Should We Privatize Social Security? The Pros and Cons

Privatizing Social Security is controversial—here's what you need to know

Social Security cards
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Privatizing Social Security is a hot-button topic that has fallen by the wayside in Washington in recent years, but it's still an issue that comes up when people talk about reforming the system.

The trillion-dollar question is: Would it work? Could privatizing Social Security be what saves the program and makes it a better retirement vehicle for retirees? Let's weigh the pros and cons of both sides.

Pro: It Could Offer Better Returns

Today, the Social Security trust invests in special-issue bonds. It can invest in public, marketable securities, but as of 2019, it doesn't. This means that the trust invests in itself—all government-issued debt.

As a result, returns tend to significantly underperform the market. In 2017, the average rate of return for all investments was 2.988%—far lower than the 19.4% return seen by the S&P 500 the same year.

Nobody believes that the trust should take on the risk of being in all stocks, but if some portion of a person’s Social Security balance was available for personalized investment, the account holder could choose to take on slightly more risk, according to those in favor of the plan.

Proponents believe that if 401(k) accounts were mandatory for all citizens, more flexibility in how the money is invested creates a higher rate of return. Even a few percentage points higher is a substantial amount of extra income over years or decades.

Just like most current 401(k)s, citizens could have a list of mutual funds or ETFs to choose from. With the help of a financial professional, citizens could choose a mix of funds that fits their risk profile.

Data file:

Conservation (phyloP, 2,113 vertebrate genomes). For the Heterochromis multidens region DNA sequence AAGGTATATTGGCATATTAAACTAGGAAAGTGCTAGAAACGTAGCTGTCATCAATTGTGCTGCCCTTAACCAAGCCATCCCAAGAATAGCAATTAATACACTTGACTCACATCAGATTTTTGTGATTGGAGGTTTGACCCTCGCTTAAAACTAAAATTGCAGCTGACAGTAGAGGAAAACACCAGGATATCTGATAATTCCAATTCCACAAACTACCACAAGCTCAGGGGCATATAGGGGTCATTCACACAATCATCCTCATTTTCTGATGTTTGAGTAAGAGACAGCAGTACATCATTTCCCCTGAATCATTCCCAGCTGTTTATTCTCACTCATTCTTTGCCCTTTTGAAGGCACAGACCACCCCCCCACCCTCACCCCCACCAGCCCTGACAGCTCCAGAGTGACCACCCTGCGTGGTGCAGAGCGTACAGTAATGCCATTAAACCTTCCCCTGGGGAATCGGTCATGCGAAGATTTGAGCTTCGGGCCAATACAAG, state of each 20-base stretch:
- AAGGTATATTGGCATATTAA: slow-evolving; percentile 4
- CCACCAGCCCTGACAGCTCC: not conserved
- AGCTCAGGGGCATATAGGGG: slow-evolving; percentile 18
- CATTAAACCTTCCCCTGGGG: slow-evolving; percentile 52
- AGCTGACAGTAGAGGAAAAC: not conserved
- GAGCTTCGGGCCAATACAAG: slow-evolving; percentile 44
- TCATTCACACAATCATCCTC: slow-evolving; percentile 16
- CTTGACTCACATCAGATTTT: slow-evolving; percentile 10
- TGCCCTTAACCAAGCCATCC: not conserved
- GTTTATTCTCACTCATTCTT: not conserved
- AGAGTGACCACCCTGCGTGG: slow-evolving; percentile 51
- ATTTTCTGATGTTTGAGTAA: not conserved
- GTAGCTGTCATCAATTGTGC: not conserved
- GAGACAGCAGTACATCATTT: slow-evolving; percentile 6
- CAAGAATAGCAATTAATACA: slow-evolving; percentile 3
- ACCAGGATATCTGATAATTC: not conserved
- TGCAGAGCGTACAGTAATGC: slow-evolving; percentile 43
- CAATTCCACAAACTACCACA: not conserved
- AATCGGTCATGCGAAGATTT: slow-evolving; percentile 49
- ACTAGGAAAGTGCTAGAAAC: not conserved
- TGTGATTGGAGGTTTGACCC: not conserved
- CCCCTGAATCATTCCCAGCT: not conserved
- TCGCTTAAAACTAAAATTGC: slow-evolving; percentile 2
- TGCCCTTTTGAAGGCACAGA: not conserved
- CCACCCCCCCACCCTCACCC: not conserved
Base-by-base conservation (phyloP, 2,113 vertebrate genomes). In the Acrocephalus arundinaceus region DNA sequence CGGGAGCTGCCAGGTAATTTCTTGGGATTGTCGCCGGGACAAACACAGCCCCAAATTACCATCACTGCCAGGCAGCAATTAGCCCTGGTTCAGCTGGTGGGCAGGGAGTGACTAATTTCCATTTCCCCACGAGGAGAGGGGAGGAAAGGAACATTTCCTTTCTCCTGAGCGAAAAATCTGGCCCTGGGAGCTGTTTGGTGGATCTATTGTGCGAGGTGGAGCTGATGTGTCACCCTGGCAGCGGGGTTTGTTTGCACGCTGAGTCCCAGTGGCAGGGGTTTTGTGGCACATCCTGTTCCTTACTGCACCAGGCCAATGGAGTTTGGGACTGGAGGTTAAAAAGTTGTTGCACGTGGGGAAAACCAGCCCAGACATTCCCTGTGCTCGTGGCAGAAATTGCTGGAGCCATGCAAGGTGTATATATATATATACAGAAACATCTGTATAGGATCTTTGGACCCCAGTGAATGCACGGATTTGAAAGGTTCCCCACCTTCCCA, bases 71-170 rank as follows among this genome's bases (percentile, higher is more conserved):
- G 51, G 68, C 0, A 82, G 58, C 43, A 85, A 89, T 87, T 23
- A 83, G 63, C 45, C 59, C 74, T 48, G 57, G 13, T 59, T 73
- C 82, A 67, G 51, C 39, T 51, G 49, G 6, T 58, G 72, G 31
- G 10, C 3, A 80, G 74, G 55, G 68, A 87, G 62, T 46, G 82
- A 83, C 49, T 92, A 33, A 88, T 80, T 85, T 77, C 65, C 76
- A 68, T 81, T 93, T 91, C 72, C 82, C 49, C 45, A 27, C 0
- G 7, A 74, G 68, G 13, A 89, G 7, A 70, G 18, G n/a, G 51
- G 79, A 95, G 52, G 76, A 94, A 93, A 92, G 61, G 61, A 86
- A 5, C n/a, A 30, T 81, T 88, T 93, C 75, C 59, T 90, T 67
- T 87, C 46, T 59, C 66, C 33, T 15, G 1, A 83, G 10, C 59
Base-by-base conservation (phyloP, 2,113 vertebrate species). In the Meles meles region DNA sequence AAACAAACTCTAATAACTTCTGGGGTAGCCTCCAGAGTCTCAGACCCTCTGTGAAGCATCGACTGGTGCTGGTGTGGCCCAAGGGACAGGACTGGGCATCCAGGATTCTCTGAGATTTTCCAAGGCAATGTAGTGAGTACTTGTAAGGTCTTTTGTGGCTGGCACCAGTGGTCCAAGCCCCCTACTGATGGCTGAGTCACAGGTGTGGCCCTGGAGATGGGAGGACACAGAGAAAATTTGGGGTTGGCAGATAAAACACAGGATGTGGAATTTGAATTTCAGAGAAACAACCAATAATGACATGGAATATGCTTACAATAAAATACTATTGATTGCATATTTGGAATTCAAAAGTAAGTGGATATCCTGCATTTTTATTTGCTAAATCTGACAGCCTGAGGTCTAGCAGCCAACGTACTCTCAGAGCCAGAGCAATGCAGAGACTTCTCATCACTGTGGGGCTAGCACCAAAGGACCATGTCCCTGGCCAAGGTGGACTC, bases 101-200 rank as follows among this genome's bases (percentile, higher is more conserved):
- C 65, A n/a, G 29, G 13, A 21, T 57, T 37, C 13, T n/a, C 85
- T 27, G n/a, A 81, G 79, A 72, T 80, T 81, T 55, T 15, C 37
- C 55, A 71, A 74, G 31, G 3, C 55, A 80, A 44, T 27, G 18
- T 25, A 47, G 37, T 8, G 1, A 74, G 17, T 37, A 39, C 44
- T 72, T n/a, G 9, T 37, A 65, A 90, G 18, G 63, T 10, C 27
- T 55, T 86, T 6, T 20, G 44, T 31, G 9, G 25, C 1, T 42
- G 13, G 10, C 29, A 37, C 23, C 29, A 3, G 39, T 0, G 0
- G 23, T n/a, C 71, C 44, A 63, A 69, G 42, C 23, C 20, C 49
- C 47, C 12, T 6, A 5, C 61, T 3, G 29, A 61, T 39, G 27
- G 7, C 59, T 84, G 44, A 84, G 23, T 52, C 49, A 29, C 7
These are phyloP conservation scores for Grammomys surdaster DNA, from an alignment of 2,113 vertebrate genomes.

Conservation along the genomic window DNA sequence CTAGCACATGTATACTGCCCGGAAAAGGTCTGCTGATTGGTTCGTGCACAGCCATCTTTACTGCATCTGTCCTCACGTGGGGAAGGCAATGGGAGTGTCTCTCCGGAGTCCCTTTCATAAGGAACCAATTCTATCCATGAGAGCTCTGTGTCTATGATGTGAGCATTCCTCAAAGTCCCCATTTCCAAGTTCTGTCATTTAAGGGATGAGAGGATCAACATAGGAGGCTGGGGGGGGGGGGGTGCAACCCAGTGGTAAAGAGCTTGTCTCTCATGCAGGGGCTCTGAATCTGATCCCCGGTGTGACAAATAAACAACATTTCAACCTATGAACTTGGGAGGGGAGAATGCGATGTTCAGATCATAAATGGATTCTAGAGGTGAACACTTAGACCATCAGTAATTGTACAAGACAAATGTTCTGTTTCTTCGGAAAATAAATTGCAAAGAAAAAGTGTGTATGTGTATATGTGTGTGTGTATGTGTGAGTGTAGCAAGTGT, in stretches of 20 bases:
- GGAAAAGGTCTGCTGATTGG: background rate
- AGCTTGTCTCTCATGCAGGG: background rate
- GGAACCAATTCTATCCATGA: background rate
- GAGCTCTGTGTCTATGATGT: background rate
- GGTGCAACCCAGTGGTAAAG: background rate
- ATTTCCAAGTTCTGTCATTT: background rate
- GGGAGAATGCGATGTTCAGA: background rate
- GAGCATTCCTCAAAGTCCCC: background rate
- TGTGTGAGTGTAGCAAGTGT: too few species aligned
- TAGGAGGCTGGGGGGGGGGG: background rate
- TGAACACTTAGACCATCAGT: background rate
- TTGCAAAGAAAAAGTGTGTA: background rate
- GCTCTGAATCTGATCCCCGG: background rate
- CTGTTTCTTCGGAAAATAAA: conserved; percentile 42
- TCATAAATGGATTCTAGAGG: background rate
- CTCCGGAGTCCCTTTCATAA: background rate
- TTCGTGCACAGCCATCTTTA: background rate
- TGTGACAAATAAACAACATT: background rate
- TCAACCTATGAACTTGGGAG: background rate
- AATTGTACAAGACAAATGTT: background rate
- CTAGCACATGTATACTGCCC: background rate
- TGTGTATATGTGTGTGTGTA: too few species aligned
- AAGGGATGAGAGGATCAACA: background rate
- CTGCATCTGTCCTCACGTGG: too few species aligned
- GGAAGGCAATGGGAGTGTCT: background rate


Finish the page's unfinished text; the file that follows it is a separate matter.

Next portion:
Con: It May Not Boost Retirement Income Much

Opponents of privatization of Social Security argue that the country already has a privatized retirement system that citizens control—it includes the 401(k), IRA, and other tax-advantaged accounts. But with Americans now shockingly behind on retirement savings—39% of Americans 56–61 years of age don't have any retirement savings, according to a report from the Economic Policy Institute—the idea of giving them more control over their retirement money may do very little while risking what they already have.

Although the total investment value of 401(k)s continues to rise, the median value of an account of somebody age 65 or over is about $60,000. If they live another 20 years, that’s $3,000 per year before taxes. Add the current average Social Security benefit of approximately $1,360 per person, and that comes out to about $20,000 per year before taxes. That's not exactly a comfortable yearly income.

Pro: It Could Boost the Economy

Proponents argue that by allowing people to invest their Social Security funds in private investments, that could provide a shot in the arm to the American economy and spur growth that could further benefit workers saving for retirement. Social Security is less of an investment program and more of an intergenerational transfer of wealth. By changing it to something more investment-focused, those dollars could be put to work, proponents say.

A potential benefit of Social Security privatization is that it helps boost private savings and therefore increases the pool of capital that can be invested back in the economy.

Con: There Are Better Alternatives

Opponents point out that privatization is not as easy as diverting funds elsewhere. Social Security has liabilities that the current system has to pay, and the earnings that come in from today’s earners help to pay those liabilities. Putting any portion of the trust into private accounts would almost certainly doom the system.

Also, because the Social Security trust invests in the federal government, the administrative costs of the fund are exceedingly low. Recipients aren’t paying the high fees that sometimes come with private, market-based investments. Creating a privatized option means more costs—and cost is one of the largest sources of lost performance over time.

Finally, the AARP argues that Social Security is not an investment program and should not be treated as such. As an insurance program, its role is to generate safe and stable returns for the life of the person and potentially their families, not to create investment gains.

Do Americans Support Privatizing Social Security?

The issue hasn't been polled in a while, but in 2005, during the Bush Administration, polls indicated that Americans were fairly divided on privatization. It's hard to say how Americans would feel in the absence of a defined, actionable plan.

What’s clear is that, with 64 million Americans relying on Social Security, any attempt to make substantive changes to the program should be approached with great caution.